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The Internets. Both of them. This meme may become a reality…
We will support a free and open Internet.
That’s what Barack Obama told the United Nations. But then why is there a bill before the Senate Judiciary Committee that would allow the Attorney General to block certain Internet domain names from ISPs?
The bill S. 3804, the Combating Online Infringement and Counterfeits Act (COICA), introduced by Sen. Patrick Leahy (D-VT) and Sen. Orrin Hatch (R-UT) would create two blacklists of Internet sites “dedicated to infringing activity,” which is defined very broadly as any site where counterfeit goods or copyrighted material are “central to the activity of the Internet site.”
Heck, that could be eBay–I’ve seen some pretty bogus Marc Jacobs Stam bags on there, as well as faux Max Studio, BCBG and Betsey Johnston dresses. And certainly YouTube could be considered such a site, though they do pull any video which is flagged with a DMCA (Digital Millennium Copyright Act) infringement notice. Flickr.com and other photo storage sites allow people to upload their photoshopped images, as of course does the monster shoop site ICanHazcheeseburger.com
Anyway, one of the blacklists can be added to by the courts, the second by the Attorney General. According to Demand Progress:
Internet service providers (everyone from Comcast to PayPal to Google AdSense) would be required to block any domains on the first list. They would also receive immunity (and presumably the government’s gratitude) for blocking domains on the second list.
Copyright is a tricky thing. The Associated Press says:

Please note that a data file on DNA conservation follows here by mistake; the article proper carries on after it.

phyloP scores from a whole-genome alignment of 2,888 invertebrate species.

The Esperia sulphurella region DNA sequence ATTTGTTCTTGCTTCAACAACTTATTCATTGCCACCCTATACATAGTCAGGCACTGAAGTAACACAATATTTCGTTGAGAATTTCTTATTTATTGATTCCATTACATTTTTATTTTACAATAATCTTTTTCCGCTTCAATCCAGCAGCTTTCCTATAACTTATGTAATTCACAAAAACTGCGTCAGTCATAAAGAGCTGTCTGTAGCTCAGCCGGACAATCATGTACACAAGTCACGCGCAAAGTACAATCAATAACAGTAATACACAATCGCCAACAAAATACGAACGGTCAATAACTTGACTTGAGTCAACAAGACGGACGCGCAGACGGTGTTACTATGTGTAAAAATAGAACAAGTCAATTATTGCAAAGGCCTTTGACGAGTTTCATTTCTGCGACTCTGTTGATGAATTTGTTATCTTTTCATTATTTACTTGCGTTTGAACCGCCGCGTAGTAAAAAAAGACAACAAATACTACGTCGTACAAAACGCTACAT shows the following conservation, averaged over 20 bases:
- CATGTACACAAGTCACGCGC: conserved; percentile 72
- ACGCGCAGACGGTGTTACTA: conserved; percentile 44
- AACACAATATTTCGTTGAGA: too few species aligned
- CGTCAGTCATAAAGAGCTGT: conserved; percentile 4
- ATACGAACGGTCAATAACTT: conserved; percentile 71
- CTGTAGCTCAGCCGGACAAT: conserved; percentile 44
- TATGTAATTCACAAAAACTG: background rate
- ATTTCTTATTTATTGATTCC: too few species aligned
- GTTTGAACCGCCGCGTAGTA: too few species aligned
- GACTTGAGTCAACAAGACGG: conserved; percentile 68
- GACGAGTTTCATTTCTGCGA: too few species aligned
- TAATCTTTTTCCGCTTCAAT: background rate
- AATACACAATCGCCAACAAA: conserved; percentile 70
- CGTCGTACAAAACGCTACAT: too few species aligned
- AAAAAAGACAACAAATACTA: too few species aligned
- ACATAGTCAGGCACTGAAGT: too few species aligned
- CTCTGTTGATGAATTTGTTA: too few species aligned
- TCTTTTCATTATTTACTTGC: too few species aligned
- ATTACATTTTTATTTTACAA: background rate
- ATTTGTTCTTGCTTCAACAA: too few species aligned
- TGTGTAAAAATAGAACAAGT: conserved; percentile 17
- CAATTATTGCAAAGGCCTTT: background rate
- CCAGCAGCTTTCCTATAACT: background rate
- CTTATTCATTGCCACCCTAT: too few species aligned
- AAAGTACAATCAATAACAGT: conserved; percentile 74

Associated Press text material shall not be published, broadcast, rewritten for broadcast or publication or redistributed directly or indirectly in any medium. Neither these AP materials nor any portion thereof may be stored in a computer except for personal and non-commercial use.
And that means if a tree falls in the forest and only the AP is there to cover it, does that actually mean you can’t mention the tree hitting the earth without violating the AP’s copyright, even if you blogged under Fair Use that
a mighty big piece of living lumber was felled by unknown means, according to the AP
a tree fell in the forest
because that is “rewritten”?
So technically if you did blog about it, under COICA your site could be blacklisted by servers and basically disappear because you “violated” copyright by reporting news to which you didn’t have direct access. Unless you paid the AP. So news becomes proprietary information. And that means control of information and possibly no freedom of the press since unlimited access would be truncated.
Nowadays, copyright infringement is handled with lawyer letters, threats of lawsuits and actual court trials, where there is a burden of proof. Should this pass, the lights would go off on sites deemed violators. Demand Progress says:
This bill would bypass that whole system by forcing Internet service providers to block access to sites that are otherwise up. People in other countries could still get to them, but Internet users in the US would be blocked.
Blocked from entire domain names. Sort of like how the governments of Iran, China, Saudi Arabia and elsewhere block undesirable sites. Granted, because of copyright and licensing laws, when I was in Ireland, I couldn’t watch clips from The View on ABC.com; when in Turkey, I was unable to listen to Coast to Coast on KFI640.com, so I wonder how many blocked sites would actually still be visible. And plus there are ways around that. Demand Progress claims that
if this law passes Internet traffic will be reconfigured to route around it. Companies will move their US servers and domain names overseas, Internet users will route their traffic through other countries (just like Chinese citizens have to do now!), and software will have to be reconfigured to no longer trust answers from American servers.
Demand Progress is concerned that this bill is the start of a slippery slope and that with a little prodding from Teh Gubbermints all sorts of sites could end up being banned, not only news, blogs, politics, and entertainment, but porn and gambling, which is really what fueled the series of interconnected tubes.